Chavez, 32, posted a 4.18 ERA and 136/48 K/BB ratio in 157 innings across 26 starts and four relief appearances last season. He’s expected to compete for the fifth spot in Toronto’s rotation this spring.
After trading Ender Inciarte to the Braves as part of the Shelby Miller deal, Yasmany Tomas will go into 2016 as a regular in the Diamondbacks’ lineup. Signed to a six-year, $68.5 million contract in December of 2014, Tomas batted .273 with nine home runs and a .707 OPS over 426 plate appearances during his first season in the majors last year while struggling defensively between third base and right field. Third base is out as a possibility at this point, but the Diamondbacks are mulling over another defensive change for him.
According to Nick Piecoro of the Arizona Republic, Diamondbacks manager Chip Hale said Friday that the club has discussed moving Tomas to left field and David Peralta to right.
“We’re definitely talking about it,” Hale said. “(Outfield coach) Dave McKay and I, (General Manager Dave Stewart) and (Chief Baseball Officer) Tony (La Russa), we think it might be best to switch them around.”
When the third base experiment flopped, the Diamondbacks put Tomas in right because they felt he would be the most comfortable there. The metrics weren’t kind to him. He’ll now have a full spring training to work on things if the club decides to make a change. Peralta isn’t the defender that Inciarte was, but he’s better than Tomas, so it’s understandable why the Diamondbacks would change their alignment.
Tomas is likely to be a liability no matter where he plays, but the Diamondbacks won’t mind as much if his bat begins to meet expectations. For a team with designs on the postseason, he’s a big key for this lineup.
The Associated Press is reporting that the Cubs and starter Jake Arrieta have avoided arbitration, agreeing to a $10.7 million salary for the 2016 season. That marks the highest salary on a one-year deal for a pitcher with four years of service, the AP notes. Arrieta and the Cubs were set to go before an independent arbitrator but now can simply focus on the season ahead.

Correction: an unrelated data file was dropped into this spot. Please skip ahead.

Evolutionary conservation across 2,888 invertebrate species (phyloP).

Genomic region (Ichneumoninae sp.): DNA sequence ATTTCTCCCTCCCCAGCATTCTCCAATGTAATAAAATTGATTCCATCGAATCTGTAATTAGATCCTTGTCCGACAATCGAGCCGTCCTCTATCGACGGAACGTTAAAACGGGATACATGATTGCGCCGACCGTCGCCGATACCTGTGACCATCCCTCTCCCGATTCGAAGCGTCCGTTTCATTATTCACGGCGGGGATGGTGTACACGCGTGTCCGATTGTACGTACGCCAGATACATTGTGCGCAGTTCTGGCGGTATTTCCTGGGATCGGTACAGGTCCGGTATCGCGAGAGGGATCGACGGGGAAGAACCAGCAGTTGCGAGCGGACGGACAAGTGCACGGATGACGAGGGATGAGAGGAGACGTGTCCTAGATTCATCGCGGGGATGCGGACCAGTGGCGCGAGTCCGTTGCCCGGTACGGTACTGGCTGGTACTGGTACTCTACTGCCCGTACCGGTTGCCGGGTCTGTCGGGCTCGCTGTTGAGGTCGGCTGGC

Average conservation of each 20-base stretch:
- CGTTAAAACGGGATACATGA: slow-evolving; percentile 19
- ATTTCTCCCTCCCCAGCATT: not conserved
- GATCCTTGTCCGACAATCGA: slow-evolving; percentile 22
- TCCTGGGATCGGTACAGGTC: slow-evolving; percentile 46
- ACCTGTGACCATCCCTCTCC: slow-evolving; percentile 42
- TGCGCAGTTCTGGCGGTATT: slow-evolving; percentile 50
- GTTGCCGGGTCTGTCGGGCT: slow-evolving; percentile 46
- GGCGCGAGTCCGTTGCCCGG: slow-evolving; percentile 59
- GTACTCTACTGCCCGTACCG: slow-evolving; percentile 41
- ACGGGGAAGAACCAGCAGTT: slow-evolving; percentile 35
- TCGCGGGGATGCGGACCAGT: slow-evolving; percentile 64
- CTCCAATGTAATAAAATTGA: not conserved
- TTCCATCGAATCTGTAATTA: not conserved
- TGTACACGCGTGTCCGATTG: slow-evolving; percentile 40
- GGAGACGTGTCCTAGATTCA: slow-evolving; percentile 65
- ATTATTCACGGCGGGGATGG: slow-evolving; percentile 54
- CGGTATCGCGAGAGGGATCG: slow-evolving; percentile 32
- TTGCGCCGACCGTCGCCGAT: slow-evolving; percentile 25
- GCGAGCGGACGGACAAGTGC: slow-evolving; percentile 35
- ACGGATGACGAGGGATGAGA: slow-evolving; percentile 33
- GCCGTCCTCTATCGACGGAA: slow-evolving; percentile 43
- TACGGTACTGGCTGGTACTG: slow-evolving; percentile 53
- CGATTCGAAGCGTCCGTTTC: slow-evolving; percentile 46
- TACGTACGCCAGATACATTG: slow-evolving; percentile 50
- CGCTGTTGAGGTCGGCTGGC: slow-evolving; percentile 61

Arrieta, 29, is in his second of three years of arbitration eligibility. He had filed for $13 million while the Cubs countered at $7.5 million. The $5.5 million gap was the largest among players who did not come to terms with their respective teams by the January deadline. The $10.7 million salary is $450,000 above the midpoint between the two submitted figures.
Arrieta won the National League Cy Young Award for his performance this past season, narrowly edging out Zack Greinke, then with the Dodgers. Arrieta led the majors with 22 wins, four complete games, and three shutouts. With that, he compiled a 1.77 ERA and a 236/48 K/BB ratio across 229 innings.
Once a top prospect in the Orioles’ minor league system, Arrieta struggled in the majors but found immediate success with the Cubs in 2013 after the O’s traded him along with Pedro Strop in exchange for Steve Clevenger and Scott Feldman.
Per Baseball America’s Matt Eddy, the Giants have signed infielder Conor Gillaspie to a minor league deal. Gillaspie was selected by the Giants in the supplemental round of the 2008 draft, then was traded to the White Sox in February 2013.
Gillaspie, 28, hit a meager .228/.269/.359 with four home runs and 24 RBI in 253 plate appearances between the White Sox and Angels during the 2015 season. Almost all of his playing time has come at third base but he can also play first base if needed.
The Giants, thin on depth, will allow Gillaspie to audition in spring training for a spot on the 25-man roster.